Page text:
When it comes to computers, most of us are at least somewhat familiar with the nefarious tools at a hacker’s disposal, including viruses, spyware, and bogus emails. However, virtually none of us have been exposed to such security threats on our smart phones. Yet.
The number of attacks against mobile devices is increasing, and experts see this trend only getting worse. The main reason is the huge number of people who now own smart phones and use them more and more like handheld computers, to store sensitive data, bank online, and conduct private conversations via text messages, for example.
According to Trend Micro, the malware count for Android devices is 25,000. Taking on the appearance of legitimate apps (some very popular – like Skype and Instagram), the malware can steal data, spy on phone activity, or defraud users engaging in mobile purchasing.
The iPhone operating system (iOS) and App Store were free of such problems until recently, when reports The Register, an app called Find and Call snuck past Apple’s screeners. The app secretly stole users’ contacts and also tracked their location. Other instances of hacks against Apple devices are likely in the future.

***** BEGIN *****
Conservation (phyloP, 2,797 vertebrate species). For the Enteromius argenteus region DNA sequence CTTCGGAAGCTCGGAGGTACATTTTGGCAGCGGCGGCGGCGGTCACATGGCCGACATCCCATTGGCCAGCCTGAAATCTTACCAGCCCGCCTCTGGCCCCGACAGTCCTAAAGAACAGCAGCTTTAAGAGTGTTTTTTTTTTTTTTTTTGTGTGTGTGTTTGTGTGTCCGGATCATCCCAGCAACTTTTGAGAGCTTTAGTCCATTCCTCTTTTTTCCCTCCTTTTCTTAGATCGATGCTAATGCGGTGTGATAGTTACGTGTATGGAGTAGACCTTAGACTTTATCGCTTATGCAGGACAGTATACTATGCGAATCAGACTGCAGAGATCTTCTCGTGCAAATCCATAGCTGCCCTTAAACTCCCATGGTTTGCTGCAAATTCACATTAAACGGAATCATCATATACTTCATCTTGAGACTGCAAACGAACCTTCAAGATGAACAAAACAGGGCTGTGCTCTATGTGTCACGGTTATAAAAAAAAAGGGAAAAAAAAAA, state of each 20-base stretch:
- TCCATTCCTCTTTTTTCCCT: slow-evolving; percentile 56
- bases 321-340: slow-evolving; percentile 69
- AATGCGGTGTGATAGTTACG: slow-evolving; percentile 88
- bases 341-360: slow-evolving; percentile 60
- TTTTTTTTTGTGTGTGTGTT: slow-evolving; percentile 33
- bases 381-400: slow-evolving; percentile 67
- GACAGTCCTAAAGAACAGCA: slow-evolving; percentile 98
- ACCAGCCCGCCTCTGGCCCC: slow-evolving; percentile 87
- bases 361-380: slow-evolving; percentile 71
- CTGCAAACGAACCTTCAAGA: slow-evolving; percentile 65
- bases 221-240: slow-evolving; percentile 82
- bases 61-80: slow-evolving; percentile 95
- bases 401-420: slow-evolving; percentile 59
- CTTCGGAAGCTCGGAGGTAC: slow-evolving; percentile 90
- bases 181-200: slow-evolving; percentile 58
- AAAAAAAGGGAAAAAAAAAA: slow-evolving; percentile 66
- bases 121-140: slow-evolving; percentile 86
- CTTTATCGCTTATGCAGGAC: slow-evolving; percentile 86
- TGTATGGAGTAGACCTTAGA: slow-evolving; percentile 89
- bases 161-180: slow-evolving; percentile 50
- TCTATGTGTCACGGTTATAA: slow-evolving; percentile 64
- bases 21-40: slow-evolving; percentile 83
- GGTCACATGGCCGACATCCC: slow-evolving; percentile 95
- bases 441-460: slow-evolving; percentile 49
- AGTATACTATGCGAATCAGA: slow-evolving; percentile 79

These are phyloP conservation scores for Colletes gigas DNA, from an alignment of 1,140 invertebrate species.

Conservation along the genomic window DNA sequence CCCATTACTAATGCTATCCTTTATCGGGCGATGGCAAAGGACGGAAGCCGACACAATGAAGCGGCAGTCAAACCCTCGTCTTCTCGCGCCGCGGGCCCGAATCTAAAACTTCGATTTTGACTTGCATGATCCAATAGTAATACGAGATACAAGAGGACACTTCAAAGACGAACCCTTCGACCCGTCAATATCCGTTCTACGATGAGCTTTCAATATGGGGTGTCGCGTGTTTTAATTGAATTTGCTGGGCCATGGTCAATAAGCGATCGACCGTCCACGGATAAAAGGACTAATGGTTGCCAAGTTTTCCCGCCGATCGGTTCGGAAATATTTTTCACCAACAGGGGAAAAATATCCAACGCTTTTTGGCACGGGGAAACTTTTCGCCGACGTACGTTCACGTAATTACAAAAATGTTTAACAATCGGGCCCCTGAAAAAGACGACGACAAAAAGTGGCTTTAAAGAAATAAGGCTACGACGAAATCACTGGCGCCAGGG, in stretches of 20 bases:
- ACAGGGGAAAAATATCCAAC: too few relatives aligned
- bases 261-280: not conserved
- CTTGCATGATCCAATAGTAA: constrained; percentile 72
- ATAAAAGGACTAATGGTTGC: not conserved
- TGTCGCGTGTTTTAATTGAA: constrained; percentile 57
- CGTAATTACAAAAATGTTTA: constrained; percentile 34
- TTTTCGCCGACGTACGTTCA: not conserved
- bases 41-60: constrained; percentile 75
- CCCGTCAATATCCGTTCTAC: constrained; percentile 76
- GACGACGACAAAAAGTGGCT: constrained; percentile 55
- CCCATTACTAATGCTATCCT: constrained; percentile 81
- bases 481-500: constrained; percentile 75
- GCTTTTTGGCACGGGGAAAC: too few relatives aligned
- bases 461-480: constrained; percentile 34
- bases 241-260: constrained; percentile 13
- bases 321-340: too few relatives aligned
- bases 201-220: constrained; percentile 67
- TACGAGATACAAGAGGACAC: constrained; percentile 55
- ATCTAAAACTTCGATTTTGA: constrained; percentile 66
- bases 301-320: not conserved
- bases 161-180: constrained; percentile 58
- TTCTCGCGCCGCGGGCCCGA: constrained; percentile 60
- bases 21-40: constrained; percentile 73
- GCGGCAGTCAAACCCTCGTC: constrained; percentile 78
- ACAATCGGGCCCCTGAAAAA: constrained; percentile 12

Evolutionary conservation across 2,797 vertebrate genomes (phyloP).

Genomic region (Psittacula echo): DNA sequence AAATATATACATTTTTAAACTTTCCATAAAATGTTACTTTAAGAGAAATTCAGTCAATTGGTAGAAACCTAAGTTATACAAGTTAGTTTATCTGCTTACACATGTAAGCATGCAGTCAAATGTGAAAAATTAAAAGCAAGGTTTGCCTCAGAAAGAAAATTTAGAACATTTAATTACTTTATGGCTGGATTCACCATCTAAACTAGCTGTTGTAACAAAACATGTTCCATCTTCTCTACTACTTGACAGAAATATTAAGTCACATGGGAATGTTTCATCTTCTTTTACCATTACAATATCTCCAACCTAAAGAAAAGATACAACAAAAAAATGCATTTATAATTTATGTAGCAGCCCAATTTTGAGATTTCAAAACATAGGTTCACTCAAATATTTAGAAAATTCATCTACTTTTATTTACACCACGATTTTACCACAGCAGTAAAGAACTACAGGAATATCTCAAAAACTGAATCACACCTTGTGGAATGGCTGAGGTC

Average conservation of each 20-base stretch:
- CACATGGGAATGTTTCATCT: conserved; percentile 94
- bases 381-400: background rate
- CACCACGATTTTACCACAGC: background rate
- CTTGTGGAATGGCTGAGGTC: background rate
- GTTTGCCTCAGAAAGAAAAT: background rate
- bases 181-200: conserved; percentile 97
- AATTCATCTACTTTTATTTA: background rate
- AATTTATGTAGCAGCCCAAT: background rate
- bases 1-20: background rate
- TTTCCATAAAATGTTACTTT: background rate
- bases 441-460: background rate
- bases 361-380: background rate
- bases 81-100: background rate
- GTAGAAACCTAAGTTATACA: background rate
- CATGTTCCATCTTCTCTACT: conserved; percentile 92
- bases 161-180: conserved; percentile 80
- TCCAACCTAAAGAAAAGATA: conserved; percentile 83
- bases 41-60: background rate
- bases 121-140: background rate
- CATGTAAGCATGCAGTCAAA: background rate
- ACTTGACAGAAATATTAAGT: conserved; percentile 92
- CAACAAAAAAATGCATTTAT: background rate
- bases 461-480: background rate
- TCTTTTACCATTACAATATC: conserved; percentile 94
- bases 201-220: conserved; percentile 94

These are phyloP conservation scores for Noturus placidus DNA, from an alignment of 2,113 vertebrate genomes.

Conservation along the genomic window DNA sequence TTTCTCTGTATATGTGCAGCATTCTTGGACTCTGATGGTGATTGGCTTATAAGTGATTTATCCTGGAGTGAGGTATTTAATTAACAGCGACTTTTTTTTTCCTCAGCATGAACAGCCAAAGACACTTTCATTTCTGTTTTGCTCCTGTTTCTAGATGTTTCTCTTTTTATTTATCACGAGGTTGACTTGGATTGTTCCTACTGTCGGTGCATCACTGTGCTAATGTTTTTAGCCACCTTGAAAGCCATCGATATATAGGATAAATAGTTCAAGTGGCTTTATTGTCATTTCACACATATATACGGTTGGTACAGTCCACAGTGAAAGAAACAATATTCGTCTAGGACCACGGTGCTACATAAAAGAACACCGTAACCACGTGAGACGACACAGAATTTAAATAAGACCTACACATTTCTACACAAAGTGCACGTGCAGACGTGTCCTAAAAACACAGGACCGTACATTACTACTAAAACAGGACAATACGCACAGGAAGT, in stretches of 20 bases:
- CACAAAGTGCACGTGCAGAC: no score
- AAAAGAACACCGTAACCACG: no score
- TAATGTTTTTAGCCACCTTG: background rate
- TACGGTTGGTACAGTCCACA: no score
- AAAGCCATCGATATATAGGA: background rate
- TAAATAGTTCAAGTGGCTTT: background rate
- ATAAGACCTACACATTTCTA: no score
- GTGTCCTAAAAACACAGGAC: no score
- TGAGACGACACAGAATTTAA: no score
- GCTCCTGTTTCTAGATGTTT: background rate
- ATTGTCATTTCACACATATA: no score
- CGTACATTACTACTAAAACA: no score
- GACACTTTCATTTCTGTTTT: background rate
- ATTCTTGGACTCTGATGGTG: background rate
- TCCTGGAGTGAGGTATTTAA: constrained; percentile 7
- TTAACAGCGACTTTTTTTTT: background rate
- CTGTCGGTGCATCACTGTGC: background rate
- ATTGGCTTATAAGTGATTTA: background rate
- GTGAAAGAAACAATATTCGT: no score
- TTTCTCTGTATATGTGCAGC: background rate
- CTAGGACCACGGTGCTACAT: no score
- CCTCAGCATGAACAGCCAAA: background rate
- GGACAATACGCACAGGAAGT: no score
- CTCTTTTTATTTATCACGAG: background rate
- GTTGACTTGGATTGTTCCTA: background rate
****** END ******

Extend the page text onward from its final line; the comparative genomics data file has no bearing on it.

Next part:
But inadvertently installing rogue apps isn’t the only way your phone can be hacked. Using an unsecure Wi-Fi connection gives a cyber criminal much easier access to your phone. So does failing to password protect your phone in the event of theft or loss.
Considering the value of data stored on smart phones, it is surprising that only a fraction of users have security apps (think of them as antivirus software for a phone) in place to help guard against attacks. Hackers know this, which makes smart phones even more of a target.
As if all this weren’t bad enough news for the individual, it is even a more complex problem for businesses, because many employees conduct at least some work functions on their smart phones, leaving potentially valuable data vulnerable to hackers.